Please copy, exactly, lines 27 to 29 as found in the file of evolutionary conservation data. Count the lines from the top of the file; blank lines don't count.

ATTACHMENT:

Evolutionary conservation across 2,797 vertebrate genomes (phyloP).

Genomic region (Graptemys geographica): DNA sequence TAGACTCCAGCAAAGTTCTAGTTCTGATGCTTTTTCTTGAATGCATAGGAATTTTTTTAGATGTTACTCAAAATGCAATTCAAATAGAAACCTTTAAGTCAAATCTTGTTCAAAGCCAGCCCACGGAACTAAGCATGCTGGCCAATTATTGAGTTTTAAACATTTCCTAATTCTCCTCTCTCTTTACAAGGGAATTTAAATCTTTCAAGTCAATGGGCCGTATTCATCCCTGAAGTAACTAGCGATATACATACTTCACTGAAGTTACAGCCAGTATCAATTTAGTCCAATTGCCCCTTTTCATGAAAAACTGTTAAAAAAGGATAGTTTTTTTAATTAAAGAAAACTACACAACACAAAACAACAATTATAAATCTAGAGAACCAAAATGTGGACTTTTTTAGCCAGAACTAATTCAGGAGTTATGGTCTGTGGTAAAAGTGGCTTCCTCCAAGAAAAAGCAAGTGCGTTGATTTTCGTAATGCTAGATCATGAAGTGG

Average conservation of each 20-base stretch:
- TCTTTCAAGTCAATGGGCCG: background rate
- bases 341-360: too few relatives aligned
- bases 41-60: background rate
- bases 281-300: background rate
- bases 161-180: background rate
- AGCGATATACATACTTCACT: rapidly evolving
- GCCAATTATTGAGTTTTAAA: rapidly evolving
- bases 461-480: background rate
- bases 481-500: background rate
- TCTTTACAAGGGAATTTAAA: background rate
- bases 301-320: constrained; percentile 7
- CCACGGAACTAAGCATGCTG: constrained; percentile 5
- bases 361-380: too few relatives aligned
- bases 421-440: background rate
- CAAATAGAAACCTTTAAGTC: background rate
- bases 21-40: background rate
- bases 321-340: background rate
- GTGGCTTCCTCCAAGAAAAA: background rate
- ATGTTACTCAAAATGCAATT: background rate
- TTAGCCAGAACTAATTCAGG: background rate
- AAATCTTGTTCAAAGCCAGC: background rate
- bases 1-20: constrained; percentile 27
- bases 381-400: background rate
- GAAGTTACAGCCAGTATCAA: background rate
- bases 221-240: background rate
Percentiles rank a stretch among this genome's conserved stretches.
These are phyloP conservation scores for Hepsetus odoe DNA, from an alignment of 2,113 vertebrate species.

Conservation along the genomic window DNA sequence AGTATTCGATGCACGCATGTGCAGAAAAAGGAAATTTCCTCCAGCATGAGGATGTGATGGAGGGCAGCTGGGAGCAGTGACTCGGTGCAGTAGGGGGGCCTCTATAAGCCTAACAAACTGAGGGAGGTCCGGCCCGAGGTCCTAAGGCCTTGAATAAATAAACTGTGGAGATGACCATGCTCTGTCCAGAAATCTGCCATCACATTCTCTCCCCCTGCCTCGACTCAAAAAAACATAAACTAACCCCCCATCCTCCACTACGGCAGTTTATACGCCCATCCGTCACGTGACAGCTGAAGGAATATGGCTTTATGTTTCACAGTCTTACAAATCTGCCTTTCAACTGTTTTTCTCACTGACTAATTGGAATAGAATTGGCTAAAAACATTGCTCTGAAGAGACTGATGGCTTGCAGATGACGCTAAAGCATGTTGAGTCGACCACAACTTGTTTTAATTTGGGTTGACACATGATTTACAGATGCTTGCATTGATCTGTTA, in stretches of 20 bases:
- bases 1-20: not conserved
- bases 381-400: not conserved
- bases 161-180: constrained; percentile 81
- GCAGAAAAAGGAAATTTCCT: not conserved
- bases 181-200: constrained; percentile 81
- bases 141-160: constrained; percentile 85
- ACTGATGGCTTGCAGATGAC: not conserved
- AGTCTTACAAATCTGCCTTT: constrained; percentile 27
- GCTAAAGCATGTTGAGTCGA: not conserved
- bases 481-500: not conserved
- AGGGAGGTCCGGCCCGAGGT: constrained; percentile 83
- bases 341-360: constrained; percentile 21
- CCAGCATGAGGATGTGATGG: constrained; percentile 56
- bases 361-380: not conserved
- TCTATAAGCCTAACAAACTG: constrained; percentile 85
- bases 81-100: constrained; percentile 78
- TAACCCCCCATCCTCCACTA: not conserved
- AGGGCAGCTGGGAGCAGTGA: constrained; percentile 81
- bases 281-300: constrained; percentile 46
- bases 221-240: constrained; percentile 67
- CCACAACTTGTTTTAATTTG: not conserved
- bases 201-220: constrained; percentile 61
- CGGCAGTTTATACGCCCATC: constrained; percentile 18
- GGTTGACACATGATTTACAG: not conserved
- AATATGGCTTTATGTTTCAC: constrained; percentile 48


- GAAGTTACAGCCAGTATCAA: background rate
- bases 221-240: background rate
Percentiles rank a stretch among this genome's conserved stretches.